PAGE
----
Matthew 5 New Revised Standard Version (NRSV)The Beatitudes5 When Jesus saw the crowds, he went up the mountain; and after he sat down, his disciples came to him. 2 Then he began to speak, and taught them, saying: 3 “Blessed are the poor in spirit, for theirs is the kingdom of heaven. 4 “Blessed are those who mourn, for they will be comforted. 5 “Blessed are the meek, for they will inherit the earth. 6 “Blessed are those who hunger and thirst for righteousness, for they will be filled. 7 “Blessed are the merciful, for they will receive mercy. 8 “Blessed are the pure in heart, for they will see God. 9 “Blessed are the peacemakers, for they will be called children of God. 10 “Blessed are those who are persecuted for righteousness’ sake, for theirs is the kingdom of heaven. 11 “Blessed are you when people revile you and persecute you and utter all kinds of evil against you falsely on my account. 12 Rejoice and be glad, for your reward is great in heaven, for in the same way they persecuted the prophets who were before you.
"You may say I'm a dreamer, but I'm not the only one. I hope someday you'll join us, and the world will live as one." - John Lennon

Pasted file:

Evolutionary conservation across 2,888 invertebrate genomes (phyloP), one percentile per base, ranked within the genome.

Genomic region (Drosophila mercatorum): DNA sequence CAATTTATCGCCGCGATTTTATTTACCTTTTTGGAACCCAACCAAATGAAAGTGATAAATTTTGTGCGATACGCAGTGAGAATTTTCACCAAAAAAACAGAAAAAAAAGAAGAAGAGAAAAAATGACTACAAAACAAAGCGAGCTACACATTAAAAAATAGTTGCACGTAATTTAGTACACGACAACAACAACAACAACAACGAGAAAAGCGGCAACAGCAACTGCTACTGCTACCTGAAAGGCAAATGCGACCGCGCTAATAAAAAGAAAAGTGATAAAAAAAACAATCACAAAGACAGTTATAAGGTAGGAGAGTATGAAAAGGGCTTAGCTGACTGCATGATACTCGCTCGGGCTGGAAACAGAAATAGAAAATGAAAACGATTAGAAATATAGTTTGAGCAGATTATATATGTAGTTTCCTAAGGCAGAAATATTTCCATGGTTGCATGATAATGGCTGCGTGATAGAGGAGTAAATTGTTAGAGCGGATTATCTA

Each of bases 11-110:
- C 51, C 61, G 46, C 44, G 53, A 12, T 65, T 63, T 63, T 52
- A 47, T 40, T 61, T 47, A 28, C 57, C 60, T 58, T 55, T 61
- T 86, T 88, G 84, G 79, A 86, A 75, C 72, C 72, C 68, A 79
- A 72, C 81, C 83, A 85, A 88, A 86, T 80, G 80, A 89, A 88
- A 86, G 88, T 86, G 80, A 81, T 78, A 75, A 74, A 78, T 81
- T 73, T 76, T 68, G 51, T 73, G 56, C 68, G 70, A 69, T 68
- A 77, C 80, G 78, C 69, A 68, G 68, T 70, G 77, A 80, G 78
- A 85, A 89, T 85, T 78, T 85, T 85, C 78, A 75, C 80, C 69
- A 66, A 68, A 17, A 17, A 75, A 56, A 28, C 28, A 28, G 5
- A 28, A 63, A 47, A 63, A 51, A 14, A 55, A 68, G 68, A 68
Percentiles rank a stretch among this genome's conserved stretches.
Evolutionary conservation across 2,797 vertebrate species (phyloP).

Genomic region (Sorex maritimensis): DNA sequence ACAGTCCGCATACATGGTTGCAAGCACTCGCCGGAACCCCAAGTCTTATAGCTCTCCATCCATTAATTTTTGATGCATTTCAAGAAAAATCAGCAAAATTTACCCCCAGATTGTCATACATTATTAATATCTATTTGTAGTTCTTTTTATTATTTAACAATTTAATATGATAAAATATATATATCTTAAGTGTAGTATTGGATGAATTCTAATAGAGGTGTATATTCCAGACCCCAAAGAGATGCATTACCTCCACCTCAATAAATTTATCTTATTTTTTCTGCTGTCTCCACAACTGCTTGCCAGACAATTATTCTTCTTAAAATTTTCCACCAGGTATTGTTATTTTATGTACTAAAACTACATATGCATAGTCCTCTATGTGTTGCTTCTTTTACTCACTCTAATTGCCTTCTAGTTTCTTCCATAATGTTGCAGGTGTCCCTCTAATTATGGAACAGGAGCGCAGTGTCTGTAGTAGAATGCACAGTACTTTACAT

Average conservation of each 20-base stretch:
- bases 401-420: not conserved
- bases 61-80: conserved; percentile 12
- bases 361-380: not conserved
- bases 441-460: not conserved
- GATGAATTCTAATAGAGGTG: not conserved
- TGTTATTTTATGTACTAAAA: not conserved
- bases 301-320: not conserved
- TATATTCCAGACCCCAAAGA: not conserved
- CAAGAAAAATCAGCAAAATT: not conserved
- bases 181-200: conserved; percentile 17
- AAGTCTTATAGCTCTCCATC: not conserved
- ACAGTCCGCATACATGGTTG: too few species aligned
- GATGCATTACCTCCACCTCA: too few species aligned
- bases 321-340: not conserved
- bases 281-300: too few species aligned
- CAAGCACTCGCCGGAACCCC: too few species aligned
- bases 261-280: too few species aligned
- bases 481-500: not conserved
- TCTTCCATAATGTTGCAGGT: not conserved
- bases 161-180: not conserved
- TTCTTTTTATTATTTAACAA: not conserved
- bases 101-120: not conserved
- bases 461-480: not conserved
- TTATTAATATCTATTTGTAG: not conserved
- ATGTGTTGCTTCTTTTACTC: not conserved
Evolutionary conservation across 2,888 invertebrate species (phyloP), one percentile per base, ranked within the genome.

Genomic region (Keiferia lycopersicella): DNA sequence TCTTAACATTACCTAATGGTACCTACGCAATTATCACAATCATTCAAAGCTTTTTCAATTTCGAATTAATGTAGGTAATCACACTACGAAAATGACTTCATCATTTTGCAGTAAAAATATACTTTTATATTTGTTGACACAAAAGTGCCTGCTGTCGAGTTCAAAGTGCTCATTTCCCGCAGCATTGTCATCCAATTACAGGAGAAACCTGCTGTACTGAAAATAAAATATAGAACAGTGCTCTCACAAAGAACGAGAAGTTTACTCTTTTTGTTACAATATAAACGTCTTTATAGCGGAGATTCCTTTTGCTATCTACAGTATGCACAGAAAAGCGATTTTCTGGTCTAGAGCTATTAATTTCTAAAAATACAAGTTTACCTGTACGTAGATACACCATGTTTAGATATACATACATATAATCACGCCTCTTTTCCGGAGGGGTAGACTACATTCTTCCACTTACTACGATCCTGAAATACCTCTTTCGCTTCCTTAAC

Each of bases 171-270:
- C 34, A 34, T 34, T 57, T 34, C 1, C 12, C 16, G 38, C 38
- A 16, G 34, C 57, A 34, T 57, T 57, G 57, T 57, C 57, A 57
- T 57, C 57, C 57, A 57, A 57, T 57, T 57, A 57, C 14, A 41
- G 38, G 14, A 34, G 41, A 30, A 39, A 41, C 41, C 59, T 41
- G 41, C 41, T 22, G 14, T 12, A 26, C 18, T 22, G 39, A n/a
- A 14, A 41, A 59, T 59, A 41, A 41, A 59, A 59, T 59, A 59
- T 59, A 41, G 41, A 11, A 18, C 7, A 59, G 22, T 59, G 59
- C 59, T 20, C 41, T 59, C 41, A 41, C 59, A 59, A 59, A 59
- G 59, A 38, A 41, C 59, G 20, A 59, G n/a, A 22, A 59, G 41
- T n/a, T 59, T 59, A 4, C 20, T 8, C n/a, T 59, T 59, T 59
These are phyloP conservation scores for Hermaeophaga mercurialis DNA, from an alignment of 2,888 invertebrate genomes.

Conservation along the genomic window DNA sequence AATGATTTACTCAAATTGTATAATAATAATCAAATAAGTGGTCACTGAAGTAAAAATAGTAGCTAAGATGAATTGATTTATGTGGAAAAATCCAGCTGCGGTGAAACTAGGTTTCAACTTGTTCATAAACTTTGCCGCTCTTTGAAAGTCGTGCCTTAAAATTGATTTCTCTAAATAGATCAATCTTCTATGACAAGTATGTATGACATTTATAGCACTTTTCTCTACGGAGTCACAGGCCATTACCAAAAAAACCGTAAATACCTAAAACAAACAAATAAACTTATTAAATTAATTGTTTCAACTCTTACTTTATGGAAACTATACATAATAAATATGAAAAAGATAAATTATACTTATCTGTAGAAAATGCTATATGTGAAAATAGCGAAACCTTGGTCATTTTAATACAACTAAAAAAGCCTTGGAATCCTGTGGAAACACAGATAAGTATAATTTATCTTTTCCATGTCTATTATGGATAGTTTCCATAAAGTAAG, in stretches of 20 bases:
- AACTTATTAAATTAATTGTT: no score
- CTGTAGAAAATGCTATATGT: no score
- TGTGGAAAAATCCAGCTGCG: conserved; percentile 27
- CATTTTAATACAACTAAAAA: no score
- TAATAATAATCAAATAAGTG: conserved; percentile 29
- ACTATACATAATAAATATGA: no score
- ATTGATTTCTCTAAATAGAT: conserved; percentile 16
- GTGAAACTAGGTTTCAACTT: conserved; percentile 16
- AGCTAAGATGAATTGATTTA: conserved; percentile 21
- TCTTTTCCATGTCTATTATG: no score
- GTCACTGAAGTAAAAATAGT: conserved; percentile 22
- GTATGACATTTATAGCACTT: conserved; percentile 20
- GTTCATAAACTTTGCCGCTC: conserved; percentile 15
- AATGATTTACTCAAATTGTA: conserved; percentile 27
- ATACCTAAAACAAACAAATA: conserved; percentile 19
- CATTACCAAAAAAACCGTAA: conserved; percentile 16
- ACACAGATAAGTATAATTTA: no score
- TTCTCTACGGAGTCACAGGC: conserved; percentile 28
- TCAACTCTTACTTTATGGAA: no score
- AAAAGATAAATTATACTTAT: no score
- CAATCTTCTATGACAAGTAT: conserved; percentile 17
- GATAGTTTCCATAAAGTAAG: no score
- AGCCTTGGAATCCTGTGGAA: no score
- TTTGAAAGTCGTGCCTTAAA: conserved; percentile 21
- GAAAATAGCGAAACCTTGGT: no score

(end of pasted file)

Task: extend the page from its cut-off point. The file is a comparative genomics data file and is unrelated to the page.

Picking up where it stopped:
This morning as we return to our Imagine: The Beatitudes series, it might be helpful to go back and review where we've been. We began this series at the start of Lent, but then took a break for Holy Week and the week after Easter. And rightly so. As I've said before, nothing, not even the beatitudes, trumps the death and resurrection of Jesus Christ. But, what we experienced together over the holiday, also changed us. One can't go through the events leading up to the crucifixion and not feel the weight of sorrow and sin that shows itself so pointedly- we hold up a mirror and see in ourselves the ways in which we have abandoned Christ when we were most needed, betrayed Christ and turned over those things most important in order to get a quick 30 pieces of silver. The ways we have taken part in the trial, judgment, and condemnation of Christ as we try, judge, and condemn others who don't fit our idea of Messiah. And then, somehow, on Easter morning, we picked up that same mirror, and realized all the things we've seen before are blurred by the light of the resurrected Christ shining in each of us. The risen Christ is in you- we are the resurrection of Jesus incarnate.